Seven Interesting Statistics Related to Eye Health

“Of all the senses, sight must be the most delightful,” said Helen Keller.

Helen Keller was named one of Time magazine’s 100 Most Important People of the 20th Century. She was an American author, disability rights advocate, political activist, and lecturer. She lost her eyesight at 19 months due to a brief illness; who better than Keller will know the value of Eye health?

Health-related statistics provide people with insights into health issues and conditions affecting a population. These statistics help people correlate the incidence rates with age, lifestyle, food habits, etc. Further, they help people adopt methods to improve their health or reduce such incidents. Here are seven eye facts that indicate the need for precautions to preserve eye health.

1. Glaucoma has affected 12 million people in India.

Glaucoma is a disease that damages the optic nerves, eventually leading to vision loss that cannot be restored. It has affected about 12 million people in India, and about 1.5 million have lost their vision due to the disease.

The reason for the staggering number is the slow progression of the disease and the absence of signs and symptoms at the early stages of the disease.

The cause of glaucoma is yet to be fully understood. However, it is most often related to high internal pressure in the eye, called intraocular pressure. Early detection of glaucoma can help ophthalmologists slow or prevent the progression of vision loss.

Hence, regular eye examination, which includes intraocular pressure, helps detect eye conditions like glaucoma and protect your eye health.

2. Age-related macular degeneration accounts for 8.7% of all blindness worldwide.

Macular degeneration refers to damage to the central part of the retina. A person with macular degeneration has normal peripheral vision but develops a dark spot at the centre.

The risk factors for age-related macular degeneration include age above 60, obesity, smoking, and hypertension.

3. There are 3 million corneal blind people worldwide, and 60% of them are children under 12.

Corneal blindness is a group of eye disorders that cause changes in the cornea’s transparency, leading to corneal scarring and blindness. The common causes of corneal blindness are infections, trauma, inappropriate care while using contact lenses, and overuse of steroid medications.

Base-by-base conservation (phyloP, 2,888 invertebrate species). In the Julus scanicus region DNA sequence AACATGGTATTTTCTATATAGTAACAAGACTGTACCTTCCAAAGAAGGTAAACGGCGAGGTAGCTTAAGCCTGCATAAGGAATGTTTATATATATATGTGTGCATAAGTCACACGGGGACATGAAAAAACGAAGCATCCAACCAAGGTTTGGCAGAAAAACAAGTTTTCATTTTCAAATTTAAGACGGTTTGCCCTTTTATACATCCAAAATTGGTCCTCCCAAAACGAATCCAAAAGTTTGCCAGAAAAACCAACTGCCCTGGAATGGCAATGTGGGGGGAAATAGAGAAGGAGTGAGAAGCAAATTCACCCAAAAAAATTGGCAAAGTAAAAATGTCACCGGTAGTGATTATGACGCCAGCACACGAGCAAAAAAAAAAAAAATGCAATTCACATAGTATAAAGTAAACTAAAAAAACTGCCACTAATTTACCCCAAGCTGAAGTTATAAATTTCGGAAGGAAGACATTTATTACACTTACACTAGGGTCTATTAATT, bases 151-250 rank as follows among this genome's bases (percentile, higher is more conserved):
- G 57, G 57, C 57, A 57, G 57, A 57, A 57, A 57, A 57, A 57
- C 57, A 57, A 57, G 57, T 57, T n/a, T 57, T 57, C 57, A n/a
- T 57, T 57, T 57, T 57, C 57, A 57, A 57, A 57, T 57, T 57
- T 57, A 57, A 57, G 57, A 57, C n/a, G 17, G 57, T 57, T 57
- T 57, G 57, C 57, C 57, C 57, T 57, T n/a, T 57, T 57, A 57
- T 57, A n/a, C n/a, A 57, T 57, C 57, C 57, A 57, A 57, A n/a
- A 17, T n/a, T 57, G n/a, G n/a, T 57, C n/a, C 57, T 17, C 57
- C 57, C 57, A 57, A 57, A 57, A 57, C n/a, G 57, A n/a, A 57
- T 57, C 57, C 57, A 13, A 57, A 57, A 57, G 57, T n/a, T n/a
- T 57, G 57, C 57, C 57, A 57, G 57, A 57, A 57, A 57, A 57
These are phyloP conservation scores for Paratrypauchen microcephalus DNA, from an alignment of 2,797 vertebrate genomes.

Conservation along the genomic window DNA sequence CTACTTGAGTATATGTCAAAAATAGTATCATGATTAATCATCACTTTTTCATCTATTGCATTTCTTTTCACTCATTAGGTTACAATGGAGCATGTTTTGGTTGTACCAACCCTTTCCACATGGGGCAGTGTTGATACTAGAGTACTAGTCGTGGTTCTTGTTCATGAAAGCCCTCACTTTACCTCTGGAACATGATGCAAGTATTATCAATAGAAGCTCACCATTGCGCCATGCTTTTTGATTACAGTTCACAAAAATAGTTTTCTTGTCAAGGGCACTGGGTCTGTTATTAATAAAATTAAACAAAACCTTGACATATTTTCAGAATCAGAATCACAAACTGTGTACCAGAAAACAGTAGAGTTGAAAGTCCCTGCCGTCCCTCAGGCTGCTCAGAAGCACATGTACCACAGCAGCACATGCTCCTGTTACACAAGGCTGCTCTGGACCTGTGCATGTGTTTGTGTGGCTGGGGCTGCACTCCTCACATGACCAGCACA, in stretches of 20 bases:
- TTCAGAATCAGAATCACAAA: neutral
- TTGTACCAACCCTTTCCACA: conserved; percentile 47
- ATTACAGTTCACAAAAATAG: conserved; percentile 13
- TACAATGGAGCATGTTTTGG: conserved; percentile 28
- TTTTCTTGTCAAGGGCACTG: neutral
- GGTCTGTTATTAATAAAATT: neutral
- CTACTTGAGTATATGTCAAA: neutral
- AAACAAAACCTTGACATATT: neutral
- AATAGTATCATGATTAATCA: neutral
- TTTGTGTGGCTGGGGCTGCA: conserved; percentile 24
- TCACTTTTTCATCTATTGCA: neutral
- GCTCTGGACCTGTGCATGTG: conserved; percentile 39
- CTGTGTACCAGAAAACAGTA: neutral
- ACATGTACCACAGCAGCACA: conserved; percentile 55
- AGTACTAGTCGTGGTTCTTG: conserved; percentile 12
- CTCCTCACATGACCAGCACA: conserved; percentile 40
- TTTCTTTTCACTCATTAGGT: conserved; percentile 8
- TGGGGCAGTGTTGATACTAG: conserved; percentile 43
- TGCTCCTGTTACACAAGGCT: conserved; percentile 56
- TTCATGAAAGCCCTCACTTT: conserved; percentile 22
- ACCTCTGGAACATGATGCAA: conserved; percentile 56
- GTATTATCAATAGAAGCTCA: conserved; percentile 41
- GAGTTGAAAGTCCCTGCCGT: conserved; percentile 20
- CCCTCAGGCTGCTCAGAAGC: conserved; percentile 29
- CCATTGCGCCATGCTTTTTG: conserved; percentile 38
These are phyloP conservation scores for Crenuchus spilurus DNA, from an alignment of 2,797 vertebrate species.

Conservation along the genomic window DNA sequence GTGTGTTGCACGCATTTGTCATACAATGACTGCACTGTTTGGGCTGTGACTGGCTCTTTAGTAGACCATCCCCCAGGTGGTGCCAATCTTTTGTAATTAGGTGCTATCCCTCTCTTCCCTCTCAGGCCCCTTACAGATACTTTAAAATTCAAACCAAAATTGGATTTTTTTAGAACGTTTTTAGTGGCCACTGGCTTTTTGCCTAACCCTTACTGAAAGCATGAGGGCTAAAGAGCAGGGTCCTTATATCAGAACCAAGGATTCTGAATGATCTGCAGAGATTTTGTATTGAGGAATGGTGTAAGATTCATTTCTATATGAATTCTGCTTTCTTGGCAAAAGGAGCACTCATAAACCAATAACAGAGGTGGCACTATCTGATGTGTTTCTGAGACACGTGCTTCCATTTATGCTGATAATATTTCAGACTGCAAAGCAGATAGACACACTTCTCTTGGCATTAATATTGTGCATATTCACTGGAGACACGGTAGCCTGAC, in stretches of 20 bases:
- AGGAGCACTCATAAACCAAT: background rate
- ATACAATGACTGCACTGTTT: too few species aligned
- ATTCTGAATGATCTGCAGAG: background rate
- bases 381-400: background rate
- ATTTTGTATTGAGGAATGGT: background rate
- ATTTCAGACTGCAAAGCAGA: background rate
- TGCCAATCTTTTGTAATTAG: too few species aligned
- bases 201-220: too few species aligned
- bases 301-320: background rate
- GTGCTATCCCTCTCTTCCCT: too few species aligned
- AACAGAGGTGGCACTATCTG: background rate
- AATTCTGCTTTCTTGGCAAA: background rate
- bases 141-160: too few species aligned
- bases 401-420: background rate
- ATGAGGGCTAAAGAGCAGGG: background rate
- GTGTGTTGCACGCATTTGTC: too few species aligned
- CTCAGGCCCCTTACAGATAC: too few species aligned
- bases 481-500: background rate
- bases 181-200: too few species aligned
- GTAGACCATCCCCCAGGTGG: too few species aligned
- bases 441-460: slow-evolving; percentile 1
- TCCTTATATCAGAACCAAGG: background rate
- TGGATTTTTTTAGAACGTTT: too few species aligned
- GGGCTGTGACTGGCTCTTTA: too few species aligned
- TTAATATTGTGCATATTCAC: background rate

Some measures to prevent corneal blindness and preserve eye health, include:

  • Facial hygiene and using clean water to avoid infections.
  • Adequate intake of vitamin A

4. One out of six children aged between 5 and 15 years have myopia.

Nearsightedness, or myopia, is among all age groups’ most common eye conditions. The prevalence in younger age groups has increased manifold over the past few years due to excessive usage of smartphones and other digital screens. Studies show that half of the population may develop myopia by 2050.

5. Thirteen million people worldwide have blindness due to cataracts.

A cataract is a gradually progressive eye condition wherein the lens of the eye develops opacity, obscuring the passage of light. In the early stages, it does not affect vision. In contrast, it matures at the age of about 50–60, interfering with daily activities.

It is more common in older people as the tissue in the lens undergoes changes with time, causing opacification. In addition to age, other risk factors include diabetes, excessive exposure to sunlight, smoking, obesity, high blood pressure, previous eye injury or inflammation, previous eye surgery, prolonged use of corticosteroid medications, and alcoholism.

6. Approximately 3 million people aged 40 years and older have vision-threatening diabetic retinopathy in India.

Diabetic retinopathy is a complication of uncontrolled blood glucose levels that affects the eye’s retina. The condition progresses without showing signs or symptoms, making it challenging to identify the disease.

If left undiagnosed or untreated, it may cause irreversible blindness. Hence, specialists recommend diabetic individuals undergo periodic retinal screening to rule out the risk of retinal damage.

7. Retinopathy of prematurity is a significant cause of preventable blindness in children.

It is estimated that around 15 million children are born preterm worldwide. Infants before completion of at least 32 weeks of gestation and weigh less than 1.5 Kg are prone to retinopathy. These babies have underdeveloped or abnormal blood vessels in their retina, which can lead to blindness. Consult well known pediatric ophthalmologists in Bangalore, for early detection and the right treatment to preserve eye health.  

Summing up

Watch this video: Know these facts about your eyes

The statistics demonstrate that people are prone to eye conditions due to various factors, including age, screen time, dietary habits, sleep cycles, environmental changes, etc. In addition to healthy habits, regular eye checkups with one of the best eye hospitals in Bangalore, will help detect eye abnormalities early and preserve eye health.